by- Sania Muzamil
After the second World War ended, and an apparently peaceful era began, a dismissal of the unsolved issues with respect to nationality and citizenship became an overarching practice. Conflict zones all over the world began to be viewed as ‘internal’ issues of the nations, where the international forums and organizations had no right to intervene and/or negotiate. A very colonial practice re-emerged. States that had earlier fought against imperialist powers and struggled for freedom under the banners of liberty and equality started reproducing the same roles as the colonists had played up until then. Relics of colonial practices began to reemerge with nations trying to solidify and affirm the shadow lines that were termed as borders. From Hong-Kong to Vietnam, from Palestine to Kashmir every region with a history of dispute evolved with a conflicted history and identity. Struggle for freedom and self-determination marked and informed the very core of their ‘modern’ and pseudo ‘post-colonial’ existence.
As much as these militarized zones suffered the brunt of violence in every form imaginable and a consequent mainstreaming and normalization of their issues, a much more invisible tragedy began to unfold. Due to the majoritarian ambitions of the people of these regions, on the basis of religion, ethnicity, language, culture etc. the heteronormative structures and institutions remained deeply rooted because of a re-shifting of focus towards the apparently larger issues. The abstract ambitions and the ideologies that informed these were not unaffected by the stereotypical gender ideologies that shape our world in general and while a relatively radical activism against institutionalized patriarchy arose in certain parts of the world these areas lagged behind in this evolutionary process.
It’s no secret that from the time of recorded history or even before, a division of labor based on reproductive functions of ‘bodies’ formed the skeletal structure of our society and with new inventions that helped improve the standard of life of human-beings, especially after the advent of industrialization, the opening up of new areas for exploration and progress quickened. Women and other vulnerable genders found increased opportunities to combat the structures that bound them and a rethinking of the whole ideology of sex and gender originated.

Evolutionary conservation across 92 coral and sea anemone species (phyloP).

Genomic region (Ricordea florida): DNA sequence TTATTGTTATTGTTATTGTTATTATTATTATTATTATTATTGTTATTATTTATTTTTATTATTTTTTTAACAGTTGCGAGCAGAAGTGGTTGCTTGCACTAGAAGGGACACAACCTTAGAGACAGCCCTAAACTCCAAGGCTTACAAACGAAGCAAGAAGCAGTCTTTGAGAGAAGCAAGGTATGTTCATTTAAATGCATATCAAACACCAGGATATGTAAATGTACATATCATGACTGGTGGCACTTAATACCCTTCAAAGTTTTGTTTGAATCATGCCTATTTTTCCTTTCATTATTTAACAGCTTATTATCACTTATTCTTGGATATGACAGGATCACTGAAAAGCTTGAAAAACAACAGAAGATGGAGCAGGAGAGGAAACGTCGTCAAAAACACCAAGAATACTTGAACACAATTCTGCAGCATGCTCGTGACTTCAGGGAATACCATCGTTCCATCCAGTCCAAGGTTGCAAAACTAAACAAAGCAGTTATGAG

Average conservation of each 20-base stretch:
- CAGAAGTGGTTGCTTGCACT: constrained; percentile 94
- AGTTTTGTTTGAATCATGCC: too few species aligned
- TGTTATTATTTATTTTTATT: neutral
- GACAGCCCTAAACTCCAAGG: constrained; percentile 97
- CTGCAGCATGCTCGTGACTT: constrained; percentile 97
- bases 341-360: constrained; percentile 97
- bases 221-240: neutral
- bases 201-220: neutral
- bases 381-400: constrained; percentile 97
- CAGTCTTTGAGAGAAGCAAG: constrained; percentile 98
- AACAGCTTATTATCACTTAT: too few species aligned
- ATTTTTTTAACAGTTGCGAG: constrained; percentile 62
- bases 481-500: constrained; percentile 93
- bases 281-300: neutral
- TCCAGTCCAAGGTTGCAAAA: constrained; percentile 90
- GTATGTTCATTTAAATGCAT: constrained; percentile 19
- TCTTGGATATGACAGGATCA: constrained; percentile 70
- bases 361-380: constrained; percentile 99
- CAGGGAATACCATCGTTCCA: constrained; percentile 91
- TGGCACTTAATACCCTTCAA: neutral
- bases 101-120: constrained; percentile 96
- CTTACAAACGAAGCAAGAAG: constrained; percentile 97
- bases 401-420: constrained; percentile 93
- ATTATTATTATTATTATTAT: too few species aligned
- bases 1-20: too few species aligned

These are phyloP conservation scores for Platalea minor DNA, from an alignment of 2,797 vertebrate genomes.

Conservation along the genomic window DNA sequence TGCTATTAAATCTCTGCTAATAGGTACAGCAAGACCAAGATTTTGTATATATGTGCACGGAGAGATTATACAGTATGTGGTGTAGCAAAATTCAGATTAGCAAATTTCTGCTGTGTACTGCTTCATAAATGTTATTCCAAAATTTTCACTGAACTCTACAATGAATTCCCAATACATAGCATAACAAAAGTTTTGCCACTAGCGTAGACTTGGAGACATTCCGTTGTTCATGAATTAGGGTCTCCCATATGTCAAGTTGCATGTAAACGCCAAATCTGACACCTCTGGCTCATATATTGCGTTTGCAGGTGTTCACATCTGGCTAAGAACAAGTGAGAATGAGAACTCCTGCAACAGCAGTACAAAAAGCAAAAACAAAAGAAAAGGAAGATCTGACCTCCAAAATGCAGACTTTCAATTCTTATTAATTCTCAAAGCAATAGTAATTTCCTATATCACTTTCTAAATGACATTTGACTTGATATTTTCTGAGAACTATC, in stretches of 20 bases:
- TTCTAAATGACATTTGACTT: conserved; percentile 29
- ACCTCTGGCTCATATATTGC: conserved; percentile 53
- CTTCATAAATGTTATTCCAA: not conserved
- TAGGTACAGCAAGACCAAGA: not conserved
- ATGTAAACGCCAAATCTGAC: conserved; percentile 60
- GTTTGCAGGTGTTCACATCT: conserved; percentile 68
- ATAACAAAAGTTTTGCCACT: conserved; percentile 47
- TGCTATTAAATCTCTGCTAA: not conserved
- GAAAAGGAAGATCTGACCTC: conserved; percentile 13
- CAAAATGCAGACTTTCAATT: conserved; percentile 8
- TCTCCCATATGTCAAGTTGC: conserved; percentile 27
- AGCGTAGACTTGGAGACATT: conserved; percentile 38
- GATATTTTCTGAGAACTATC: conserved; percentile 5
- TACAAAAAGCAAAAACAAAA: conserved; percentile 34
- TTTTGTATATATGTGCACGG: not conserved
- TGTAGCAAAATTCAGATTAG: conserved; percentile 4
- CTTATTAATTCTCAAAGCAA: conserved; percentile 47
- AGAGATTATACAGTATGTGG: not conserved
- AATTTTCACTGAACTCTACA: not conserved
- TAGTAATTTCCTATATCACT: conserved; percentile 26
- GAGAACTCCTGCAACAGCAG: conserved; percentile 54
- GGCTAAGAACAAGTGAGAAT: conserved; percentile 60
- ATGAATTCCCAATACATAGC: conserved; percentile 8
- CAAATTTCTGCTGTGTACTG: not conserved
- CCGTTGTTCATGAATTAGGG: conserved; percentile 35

Organized religion has and till date is one of the most rigid philosophies that has been used to sustain the patriarchal norms and keep women from exploring and growing. The stability of the society as it is, depends upon the ideas of ‘discipline and punishment’ as theorized by Michel Foucault and reiterated by several scholars and theorists. Religious ideologies are convenient and exclusive institutions to control women’s bodies and bring them under the umbrella of normative families and communities. However, with hegemonic power comes resistance. As the human world has grown and evolved, every practice of control and every event of violence has undoubtedly met with rebellion- sometimes explicit and at times implicit.
How do gender aspirations remain unacknowledged and dismissed under the garb of larger Nationalist ambitions?
The celebrated and persistently sought struggle for creating a free state based on majoritarian ideologies and notions of identity that are otherwise marginalized in their own right, tend to marginalize further the internal minority voices and the aspirations of the subaltern groups within the conflict state. The minority groups of gender, religion, race, language etc. are pushed to the edges as the primary focus always stays on the issue of ‘internal occupation’ and the violence perpetrated due to conflict and heavy militarization. The seemingly lesser aggressive structures and tropes of patriarchy take a back-seat and any and every voice against these structures is repressed through various means. In order to ‘protect’, propagate and sustain the popular, majoritarian and highly idealized notion of a potential ‘free’ nation, and to apparently not succumb to sectarianism in the struggle for political freedom, the seemingly ‘apolitical’ issues that Feminism and Gender Studies brings to the fore are constantly and inevitably dismissed and a fervent attempt is seen to amalgamate the two.
This can be exemplified by focusing specifically on the ongoing conflict in the state of Jammu and Kashmir.